|7.||Canon G1 X Mark II||3/5||+||..||77/100||4/5||4.5/5||Feb 2014||799|
|8.||Canon G7 X||4/5||+ +||..||77/100||4.5/5||4.5/5||Sep 2014||699|
|9.||Canon 700D||..||..||..||76/100||4.5/5||4.5/5||Mar 2013||649|
|10.||Canon 650D||4/5||+ +||..||77/100||4.5/5||4.5/5||Jun 2012||849|
|11.||Canon G1 X||5/5||+||..||76/100||4/5||4.5/5||Jan 2012||799|
|12.||Canon 400D||..||+ +||..||+ +||o||4/5||Aug 2006||799|
|13.||Canon 350D||..||80/100||..||+ +||o||..||Feb 2005||899|
|14.||Canon 20D||..||..||..||+ +||..||..||Aug 2004||1,499|
|15.||Canon 10D||..||..||..||+ +||..||..||Feb 2003||1,999|
|16.||Nikon 1 J4||3/5||..||..||..||4.5/5||4/5||Apr 2014||549|
|17.||Nikon D70||..||..||..||+ +||..||..||Jan 2004||999|
|Notes: (+ +) highly recommended; (+) recommended; (o) reviewed; (..) not available.|
The review scores listed above should be treated with care, though. The ratings are only valid when referring to cameras in the same category and of the same age. Thus, a score needs to be put into the context of the launch date and the launch price of the camera, and comparing ratings of very distinct cameras or ones that are far apart in terms of their release date have little meaning. Also, please note that some of the review sites have changed their methodology and reporting over time.
Other camera comparisons
Did this review help to inform your camera decision process? In case you would like to check on the differences and similarities of other camera models, just use the search menu below. As an alternative, you can also directly jump to any one of the listed comparisons that were previously generated by the CAM-parator tool.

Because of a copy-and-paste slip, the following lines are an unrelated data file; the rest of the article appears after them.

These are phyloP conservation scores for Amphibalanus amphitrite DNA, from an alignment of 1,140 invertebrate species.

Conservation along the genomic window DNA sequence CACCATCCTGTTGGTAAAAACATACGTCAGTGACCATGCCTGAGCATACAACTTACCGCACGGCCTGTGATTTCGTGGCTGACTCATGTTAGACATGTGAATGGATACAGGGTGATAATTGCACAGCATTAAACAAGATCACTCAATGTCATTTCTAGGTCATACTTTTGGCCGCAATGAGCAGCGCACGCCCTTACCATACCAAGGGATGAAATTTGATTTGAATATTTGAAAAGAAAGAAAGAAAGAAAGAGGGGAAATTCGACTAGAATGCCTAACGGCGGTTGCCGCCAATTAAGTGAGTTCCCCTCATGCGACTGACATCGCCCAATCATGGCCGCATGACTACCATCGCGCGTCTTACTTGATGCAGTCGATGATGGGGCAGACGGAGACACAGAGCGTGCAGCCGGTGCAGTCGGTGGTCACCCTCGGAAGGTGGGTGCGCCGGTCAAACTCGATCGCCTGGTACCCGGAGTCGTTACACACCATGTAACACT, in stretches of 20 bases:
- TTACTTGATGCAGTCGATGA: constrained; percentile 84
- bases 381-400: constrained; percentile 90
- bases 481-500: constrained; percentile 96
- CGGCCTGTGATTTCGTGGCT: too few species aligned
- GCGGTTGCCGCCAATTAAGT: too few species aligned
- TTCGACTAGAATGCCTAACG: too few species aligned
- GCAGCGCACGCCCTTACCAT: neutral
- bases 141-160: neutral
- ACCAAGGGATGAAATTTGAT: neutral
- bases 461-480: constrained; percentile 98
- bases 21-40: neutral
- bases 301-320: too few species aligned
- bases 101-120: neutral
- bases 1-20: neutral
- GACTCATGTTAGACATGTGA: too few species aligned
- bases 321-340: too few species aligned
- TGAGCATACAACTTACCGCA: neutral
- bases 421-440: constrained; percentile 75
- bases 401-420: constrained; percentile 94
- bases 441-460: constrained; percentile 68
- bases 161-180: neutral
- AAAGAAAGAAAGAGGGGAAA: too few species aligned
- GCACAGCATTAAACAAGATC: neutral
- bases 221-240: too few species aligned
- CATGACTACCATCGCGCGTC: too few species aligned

- Canon 300D vs Canon G15
- Canon 300D vs Leica M-E Typ 240
- Canon 300D vs Nikon 1 J5
- Canon 300D vs Olympus E-PL3
- Canon 300D vs Panasonic GX1
- Canon 300D vs Pentax 645D
- Canon G9 X vs Leica Q Typ 116
- Canon G9 X vs Nikon D3200
- Canon G9 X vs Nikon D5500
- Canon G9 X vs Pentax 645Z
- Canon G9 X vs Sony HX95
- Canon G9 X vs Sony RX10 II
Specifications: Canon 300D vs Canon G9 X
Below is a side-by-side comparison of the specs of the two cameras to facilitate a quick review of their differences and common features.
|Camera Model||Canon 300D||Canon G9 X|
|Camera Type||Digital single lens reflex||Fixed lens compact camera|
|Camera Lens||Canon EF mount lenses||28-84mm f/2.0-4.9|
|Launch Date||August 2003||October 2015|
|Launch Price||USD 899||USD 529|
|Sensor Specs||Canon 300D||Canon G9 X|